Film appreciation: Chen Kaige's Farewell My Concubine
Film that follows the lives of two fictional Peking opera stars is a complex examination of both China's political history and sexual identity. It's also about art.
Epic, grandiose and beautiful, Chen Kaige's Farewell My Concubine follows the lives of two fictional Peking opera stars from the warlord era to the end of the Cultural Revolution. Although Chen relentlessly depicts the suffering that China's rulers - be they warlords, Japanese, Nationalists or Communists - have inflicted on ordinary people, the movie is essentially a love story about two men and the woman who comes between them.
Today, the presence of the late Leslie Cheung Kwok-wing in one of the leading roles gives it extra poignancy. Cheung's fragile character kills himself in the movie, while Cheung himself committed suicide in 2003.
The story began as a novel by Lillian Lee (who also wrote the screenplay), and Chen said his aim was to demonstrate how the overwhelming force of history renders individual actions futile. The film focuses on the details of the lives of the characters, who are often forced along paths that are not of their own choosing, as well as major historical events. Its success lies in the way it keeps a perfect balance between the macro and the micro.
In the 1920s, young Cheng Dieyi is abandoned in a Peking opera school, and feisty student Duan takes the child under his wing. Cheng, who is gay, falls in love with Duan, and a close friendship ensues. The duo's star performance is the opera Farewell My Concubine, in which Cheng plays the female role.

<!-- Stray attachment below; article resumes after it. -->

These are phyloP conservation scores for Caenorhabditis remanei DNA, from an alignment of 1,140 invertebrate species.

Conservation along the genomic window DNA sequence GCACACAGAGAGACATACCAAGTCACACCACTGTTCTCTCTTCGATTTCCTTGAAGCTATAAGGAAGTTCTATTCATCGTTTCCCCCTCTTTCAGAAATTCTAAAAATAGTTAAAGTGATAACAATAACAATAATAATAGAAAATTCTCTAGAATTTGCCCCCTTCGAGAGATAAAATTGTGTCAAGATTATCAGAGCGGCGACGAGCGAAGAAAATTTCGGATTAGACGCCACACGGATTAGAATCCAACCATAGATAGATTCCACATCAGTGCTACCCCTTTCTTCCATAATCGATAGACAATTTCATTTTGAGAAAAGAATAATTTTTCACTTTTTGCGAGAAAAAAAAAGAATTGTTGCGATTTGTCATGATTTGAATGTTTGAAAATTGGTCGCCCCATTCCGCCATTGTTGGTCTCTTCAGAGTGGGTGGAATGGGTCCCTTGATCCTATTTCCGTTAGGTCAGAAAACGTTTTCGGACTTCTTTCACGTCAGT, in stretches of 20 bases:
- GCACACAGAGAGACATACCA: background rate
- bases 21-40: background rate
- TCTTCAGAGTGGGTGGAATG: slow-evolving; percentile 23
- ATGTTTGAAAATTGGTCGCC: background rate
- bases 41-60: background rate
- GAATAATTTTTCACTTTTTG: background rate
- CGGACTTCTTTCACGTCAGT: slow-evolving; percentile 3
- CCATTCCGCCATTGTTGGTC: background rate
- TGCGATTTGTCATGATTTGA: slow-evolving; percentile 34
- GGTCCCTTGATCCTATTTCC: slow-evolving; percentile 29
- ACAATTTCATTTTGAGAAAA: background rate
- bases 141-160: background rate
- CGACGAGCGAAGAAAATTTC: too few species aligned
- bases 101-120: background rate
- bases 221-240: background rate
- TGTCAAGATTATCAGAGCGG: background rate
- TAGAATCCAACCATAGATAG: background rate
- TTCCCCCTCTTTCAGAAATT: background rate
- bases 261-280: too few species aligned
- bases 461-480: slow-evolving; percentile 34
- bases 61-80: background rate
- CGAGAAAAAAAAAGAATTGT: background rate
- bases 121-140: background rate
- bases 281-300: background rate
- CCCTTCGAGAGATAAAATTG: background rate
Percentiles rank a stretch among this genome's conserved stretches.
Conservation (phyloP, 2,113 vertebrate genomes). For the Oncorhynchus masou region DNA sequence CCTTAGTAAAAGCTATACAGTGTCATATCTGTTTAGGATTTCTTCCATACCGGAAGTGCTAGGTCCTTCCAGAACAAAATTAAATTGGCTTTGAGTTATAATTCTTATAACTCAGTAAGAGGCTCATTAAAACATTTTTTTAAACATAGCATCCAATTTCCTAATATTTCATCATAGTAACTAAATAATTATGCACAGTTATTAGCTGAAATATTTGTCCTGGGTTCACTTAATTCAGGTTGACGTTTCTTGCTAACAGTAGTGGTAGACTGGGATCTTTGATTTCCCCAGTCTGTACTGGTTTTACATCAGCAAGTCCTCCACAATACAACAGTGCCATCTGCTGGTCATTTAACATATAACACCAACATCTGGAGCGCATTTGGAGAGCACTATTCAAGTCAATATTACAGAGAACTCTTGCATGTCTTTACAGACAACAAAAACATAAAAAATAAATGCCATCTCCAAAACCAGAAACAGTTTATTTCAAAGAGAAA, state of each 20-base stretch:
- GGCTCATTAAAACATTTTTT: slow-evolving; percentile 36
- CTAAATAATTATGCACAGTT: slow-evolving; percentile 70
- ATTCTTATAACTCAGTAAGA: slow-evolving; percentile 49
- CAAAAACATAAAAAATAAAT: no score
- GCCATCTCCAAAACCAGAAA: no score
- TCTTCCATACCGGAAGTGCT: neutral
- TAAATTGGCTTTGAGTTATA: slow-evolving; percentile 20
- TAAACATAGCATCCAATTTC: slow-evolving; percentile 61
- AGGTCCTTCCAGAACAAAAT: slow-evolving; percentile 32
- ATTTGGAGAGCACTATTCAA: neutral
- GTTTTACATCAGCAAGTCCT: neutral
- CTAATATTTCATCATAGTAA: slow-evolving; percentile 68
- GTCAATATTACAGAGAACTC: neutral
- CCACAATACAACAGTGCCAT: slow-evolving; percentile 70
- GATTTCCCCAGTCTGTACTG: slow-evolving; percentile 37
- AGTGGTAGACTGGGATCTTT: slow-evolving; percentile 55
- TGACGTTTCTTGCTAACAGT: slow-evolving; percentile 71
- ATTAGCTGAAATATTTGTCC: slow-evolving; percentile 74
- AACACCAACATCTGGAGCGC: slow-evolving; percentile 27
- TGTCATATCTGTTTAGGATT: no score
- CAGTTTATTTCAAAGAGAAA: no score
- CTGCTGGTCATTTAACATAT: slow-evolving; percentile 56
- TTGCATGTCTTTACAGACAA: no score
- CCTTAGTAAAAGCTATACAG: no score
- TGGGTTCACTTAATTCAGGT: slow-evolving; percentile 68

The story flashes forward to the '30s, when Cheng (now played by Cheung) and Duan (now played by Zhang Fengyi) are opera stars. When Duan marries prostitute Juxian (Gong Li), Cheng becomes bitterly jealous. Although the trio maintain their relationships until the early '60s, they are riven by betrayals during the Cultural Revolution. In 1977, the year after the Cultural Revolution ends, Cheng and Duan meet and run through some lines from the opera; Cheng, still in character, follows the fate of the concubine and kills himself.
This is a complex examination of both China's political history and sexual identity. It's also about art. Cheng is so committed to opera, he mixes up the storylines with his own offstage life, and refuses to acknowledge that politics could ever hold more power over him than art.
The film was banned briefly in China. The reasons are still unclear, but it was rumoured than Deng Xiaoping objected to the homosexual elements, or that officials were worried these would offend Deng, so they banned the film. It has also been suggested that the authorities were furious Cheng committed suicide in 1977 while under communist rule.
Farewell My Concubine Leslie Cheung, Zhang Fengyi, Gong Li Director: Chen Kaige